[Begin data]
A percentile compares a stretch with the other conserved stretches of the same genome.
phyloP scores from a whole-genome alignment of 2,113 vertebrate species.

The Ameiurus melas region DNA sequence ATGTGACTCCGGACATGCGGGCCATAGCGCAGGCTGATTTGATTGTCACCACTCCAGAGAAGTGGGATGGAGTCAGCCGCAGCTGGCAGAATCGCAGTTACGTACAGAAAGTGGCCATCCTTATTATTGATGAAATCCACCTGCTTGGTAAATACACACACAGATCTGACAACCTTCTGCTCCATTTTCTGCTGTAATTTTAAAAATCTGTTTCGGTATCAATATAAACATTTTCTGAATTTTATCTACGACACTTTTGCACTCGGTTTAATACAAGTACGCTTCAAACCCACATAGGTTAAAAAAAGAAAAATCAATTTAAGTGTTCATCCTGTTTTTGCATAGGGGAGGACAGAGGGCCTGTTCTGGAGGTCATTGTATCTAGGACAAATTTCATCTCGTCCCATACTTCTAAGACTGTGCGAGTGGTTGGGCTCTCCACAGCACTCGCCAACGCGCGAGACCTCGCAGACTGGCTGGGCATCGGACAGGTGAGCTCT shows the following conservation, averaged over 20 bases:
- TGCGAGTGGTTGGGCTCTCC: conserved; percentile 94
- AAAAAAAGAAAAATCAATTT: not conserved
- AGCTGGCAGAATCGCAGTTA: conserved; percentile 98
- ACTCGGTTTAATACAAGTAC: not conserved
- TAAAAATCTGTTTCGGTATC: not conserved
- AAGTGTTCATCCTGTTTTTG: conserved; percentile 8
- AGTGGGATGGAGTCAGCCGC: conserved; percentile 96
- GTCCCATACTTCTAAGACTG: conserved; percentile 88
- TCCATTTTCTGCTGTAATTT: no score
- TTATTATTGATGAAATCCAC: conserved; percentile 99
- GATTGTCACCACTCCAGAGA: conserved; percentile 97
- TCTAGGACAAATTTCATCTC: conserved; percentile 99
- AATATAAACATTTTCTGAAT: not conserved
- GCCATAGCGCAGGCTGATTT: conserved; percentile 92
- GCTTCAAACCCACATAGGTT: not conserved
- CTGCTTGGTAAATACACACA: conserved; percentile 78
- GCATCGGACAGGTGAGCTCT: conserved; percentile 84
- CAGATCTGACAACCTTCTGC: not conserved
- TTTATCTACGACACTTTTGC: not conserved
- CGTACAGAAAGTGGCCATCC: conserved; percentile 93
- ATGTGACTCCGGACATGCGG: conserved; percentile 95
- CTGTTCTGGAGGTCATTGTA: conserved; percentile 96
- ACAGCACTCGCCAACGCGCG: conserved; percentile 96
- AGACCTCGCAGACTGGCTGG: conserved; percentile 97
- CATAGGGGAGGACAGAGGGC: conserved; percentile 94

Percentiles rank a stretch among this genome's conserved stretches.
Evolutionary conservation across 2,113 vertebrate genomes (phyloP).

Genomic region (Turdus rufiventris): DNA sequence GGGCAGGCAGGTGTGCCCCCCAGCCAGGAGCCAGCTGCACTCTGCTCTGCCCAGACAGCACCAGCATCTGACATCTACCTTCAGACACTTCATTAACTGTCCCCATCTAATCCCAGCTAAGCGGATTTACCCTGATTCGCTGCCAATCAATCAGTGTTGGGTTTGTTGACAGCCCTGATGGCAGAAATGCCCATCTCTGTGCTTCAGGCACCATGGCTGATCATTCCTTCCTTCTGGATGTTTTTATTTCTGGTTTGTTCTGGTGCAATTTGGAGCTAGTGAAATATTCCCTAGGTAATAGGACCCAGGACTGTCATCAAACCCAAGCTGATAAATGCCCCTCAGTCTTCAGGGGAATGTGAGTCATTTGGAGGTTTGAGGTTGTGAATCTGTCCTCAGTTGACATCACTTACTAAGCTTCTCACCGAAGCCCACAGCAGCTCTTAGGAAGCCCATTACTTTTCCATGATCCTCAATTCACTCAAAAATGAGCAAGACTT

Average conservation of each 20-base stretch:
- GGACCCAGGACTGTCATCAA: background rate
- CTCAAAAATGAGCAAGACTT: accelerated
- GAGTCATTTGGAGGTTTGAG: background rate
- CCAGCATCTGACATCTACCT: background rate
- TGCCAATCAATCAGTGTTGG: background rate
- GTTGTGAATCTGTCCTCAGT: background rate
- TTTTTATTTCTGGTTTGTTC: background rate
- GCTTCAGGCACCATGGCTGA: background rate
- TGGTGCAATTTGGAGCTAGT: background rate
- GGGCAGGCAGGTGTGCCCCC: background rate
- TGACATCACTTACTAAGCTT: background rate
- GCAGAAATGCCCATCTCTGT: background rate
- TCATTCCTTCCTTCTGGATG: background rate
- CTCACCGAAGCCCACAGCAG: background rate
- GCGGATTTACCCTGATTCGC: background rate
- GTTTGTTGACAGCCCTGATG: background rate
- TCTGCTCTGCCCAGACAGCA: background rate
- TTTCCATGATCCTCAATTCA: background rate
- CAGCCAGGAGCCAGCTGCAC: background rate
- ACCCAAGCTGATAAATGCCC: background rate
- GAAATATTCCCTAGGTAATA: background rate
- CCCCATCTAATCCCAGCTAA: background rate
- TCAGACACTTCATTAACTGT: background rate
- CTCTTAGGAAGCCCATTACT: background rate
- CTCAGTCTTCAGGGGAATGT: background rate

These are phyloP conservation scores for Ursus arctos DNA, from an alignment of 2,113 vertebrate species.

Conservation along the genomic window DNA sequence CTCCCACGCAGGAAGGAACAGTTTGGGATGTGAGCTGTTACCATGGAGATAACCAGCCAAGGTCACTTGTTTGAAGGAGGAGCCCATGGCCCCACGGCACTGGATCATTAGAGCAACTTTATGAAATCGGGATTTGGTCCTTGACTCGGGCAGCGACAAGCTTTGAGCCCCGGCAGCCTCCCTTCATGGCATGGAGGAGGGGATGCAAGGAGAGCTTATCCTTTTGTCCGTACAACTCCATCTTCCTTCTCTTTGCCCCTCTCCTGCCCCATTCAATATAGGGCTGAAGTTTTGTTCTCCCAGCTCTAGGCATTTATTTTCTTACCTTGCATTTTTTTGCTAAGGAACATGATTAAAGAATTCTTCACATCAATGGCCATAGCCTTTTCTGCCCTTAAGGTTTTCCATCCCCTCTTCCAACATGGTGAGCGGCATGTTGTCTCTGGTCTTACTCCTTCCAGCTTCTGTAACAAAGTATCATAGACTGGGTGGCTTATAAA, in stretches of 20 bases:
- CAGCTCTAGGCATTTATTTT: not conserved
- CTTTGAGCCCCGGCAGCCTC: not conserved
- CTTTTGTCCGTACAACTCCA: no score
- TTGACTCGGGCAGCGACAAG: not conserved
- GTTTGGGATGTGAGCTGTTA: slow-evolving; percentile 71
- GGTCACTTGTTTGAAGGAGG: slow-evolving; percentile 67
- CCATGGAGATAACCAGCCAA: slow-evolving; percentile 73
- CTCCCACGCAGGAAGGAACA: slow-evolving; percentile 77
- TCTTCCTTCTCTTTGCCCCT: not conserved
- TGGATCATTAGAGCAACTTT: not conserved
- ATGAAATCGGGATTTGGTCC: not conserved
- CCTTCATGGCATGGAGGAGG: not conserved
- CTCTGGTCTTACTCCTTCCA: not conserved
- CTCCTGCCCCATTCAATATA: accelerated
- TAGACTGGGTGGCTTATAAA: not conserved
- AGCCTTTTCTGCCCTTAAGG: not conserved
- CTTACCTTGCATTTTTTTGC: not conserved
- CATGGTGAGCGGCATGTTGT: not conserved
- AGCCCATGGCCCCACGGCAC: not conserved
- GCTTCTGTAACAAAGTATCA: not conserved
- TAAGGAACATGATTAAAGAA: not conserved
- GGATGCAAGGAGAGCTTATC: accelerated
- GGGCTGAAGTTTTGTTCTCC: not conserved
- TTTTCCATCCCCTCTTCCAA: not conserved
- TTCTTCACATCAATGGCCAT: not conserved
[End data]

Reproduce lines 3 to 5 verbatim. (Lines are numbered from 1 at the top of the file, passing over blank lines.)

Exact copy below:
The Ameiurus melas region DNA sequence ATGTGACTCCGGACATGCGGGCCATAGCGCAGGCTGATTTGATTGTCACCACTCCAGAGAAGTGGGATGGAGTCAGCCGCAGCTGGCAGAATCGCAGTTACGTACAGAAAGTGGCCATCCTTATTATTGATGAAATCCACCTGCTTGGTAAATACACACACAGATCTGACAACCTTCTGCTCCATTTTCTGCTGTAATTTTAAAAATCTGTTTCGGTATCAATATAAACATTTTCTGAATTTTATCTACGACACTTTTGCACTCGGTTTAATACAAGTACGCTTCAAACCCACATAGGTTAAAAAAAGAAAAATCAATTTAAGTGTTCATCCTGTTTTTGCATAGGGGAGGACAGAGGGCCTGTTCTGGAGGTCATTGTATCTAGGACAAATTTCATCTCGTCCCATACTTCTAAGACTGTGCGAGTGGTTGGGCTCTCCACAGCACTCGCCAACGCGCGAGACCTCGCAGACTGGCTGGGCATCGGACAGGTGAGCTCT shows the following conservation, averaged over 20 bases:
- TGCGAGTGGTTGGGCTCTCC: conserved; percentile 94
- AAAAAAAGAAAAATCAATTT: not conserved